At the very end of Monday's Countdown show, during his latest "Special Comment" (also posted on his Bloggermann Web site) attacking the Bush administration, MSNBC's Keith Olbermann unleashed one of his most vitriolic attacks on the President, accusing him of "lying by implication" to get America into a "fraudulent war" with "needless death" in Iraq, which Olbermann referred to as "an impeachable offense." Olbermann: "The polite phrase for how so many of us were duped into supporting a war on the false premise that it had something to do with 9/11 is lying by implication. The impolite phrase is 'impeachable offense.'" He also bizarrely seemed to blame President Bush for the delays in building a memorial at Ground Zero, as he branded Bush's "reprehensible inaction" as a "crime against every victim here and every patriotic sentiment you [Bush] mouthed but did not enact, you have done nothing about it." After accusing the President of "forgetting the lessons of 9/11," Olbermann obnoxiously concluded: "May this country forgive you." (Transcript follows)

Video of the last two-thirds of Olbermann's nearly nine-minute long rant (5:45): Real (4.4 MB at 100 kbps) or Windows Media (3.7 MB at 81 kbps), plus MP3 audio (2 MB)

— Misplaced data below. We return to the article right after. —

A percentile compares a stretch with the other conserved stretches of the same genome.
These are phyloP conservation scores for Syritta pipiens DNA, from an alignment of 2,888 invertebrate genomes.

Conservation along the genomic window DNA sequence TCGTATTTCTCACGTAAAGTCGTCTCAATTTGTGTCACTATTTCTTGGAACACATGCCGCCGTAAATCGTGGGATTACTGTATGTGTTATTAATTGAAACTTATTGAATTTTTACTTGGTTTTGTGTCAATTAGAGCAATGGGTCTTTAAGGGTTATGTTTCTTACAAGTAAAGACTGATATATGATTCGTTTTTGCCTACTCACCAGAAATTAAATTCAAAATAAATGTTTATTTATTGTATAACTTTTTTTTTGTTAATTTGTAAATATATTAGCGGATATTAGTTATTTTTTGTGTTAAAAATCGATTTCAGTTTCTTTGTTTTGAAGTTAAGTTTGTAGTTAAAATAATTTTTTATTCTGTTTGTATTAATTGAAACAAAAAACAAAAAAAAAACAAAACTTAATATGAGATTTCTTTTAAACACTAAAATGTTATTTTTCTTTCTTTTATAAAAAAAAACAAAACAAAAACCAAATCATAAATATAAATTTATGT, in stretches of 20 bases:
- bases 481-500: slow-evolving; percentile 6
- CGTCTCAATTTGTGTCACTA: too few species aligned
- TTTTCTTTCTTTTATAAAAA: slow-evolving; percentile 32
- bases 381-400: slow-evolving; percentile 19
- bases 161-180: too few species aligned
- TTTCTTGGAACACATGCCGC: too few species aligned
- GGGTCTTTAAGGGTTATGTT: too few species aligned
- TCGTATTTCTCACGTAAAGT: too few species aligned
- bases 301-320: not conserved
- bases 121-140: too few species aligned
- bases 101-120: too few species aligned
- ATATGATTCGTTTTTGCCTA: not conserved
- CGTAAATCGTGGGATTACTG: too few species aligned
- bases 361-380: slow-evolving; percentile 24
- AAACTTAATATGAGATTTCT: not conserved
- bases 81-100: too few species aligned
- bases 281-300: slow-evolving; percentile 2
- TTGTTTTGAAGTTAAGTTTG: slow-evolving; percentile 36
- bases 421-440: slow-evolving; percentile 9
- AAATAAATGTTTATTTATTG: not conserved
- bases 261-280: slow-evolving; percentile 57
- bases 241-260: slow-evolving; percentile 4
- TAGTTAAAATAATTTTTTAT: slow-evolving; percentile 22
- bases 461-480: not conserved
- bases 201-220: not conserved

Keith Olbermann's ongoing campaign against the Bush administration is now resonating so well with liberals, Democratic leaders in Washington are starting to quote the MSNBC host publicly.

On Tuesday night, MSNBC's Keith Olbermann used his Countdown show to attack President Bush's speech in which the President had compared modern day terrorists to Nazis and talked about Osama bin Laden's stated plan to launch a "media campaign to create a wedge between the American people and their government." Reminiscent of his recent "Special Comment" attacking Donald Rumsfeld and comparing the activities of the Bush administration to those of fascists, Olbermann again used a "Special Comment" segment to attack Bush for "linking" al-Qaeda to the media, "that familiar bogeyman of the far right," and branded Bush's words as "un-American."

The Countdown host accused President Bush and Vice President Cheney of "often attacking freedom of speech, and freedom of dissent, and freedom of the press." Olbermann also bizarrely took exception with Bush comparing terrorists to Nazis, arguing that terrorists would be "emboldened" by the comparison. Olbermann concluded by his own historical comparison, asking Bush: "Have you no sense of decency, sir?" an echo of remarks made by Joseph Welch made to 50s senator Joseph McCarthy. (Transcript follows)

Video clip of Olbermann's "special comment" (2:43): Real (4.6 MB) or Windows Media (5.3 MB), plus MP3 audio (950 KB)

On Friday night, MSNBC hosts Keith Olbermann and Joe Scarborough featured opposite takes on a Friday Washington Post editorial proclaiming that the recent revelation that former Deputy Secretary of State Richard Armitage was the original leaker of Valerie Plame's identity discredits Joe Wilson's accusations about a White House conspiracy to pun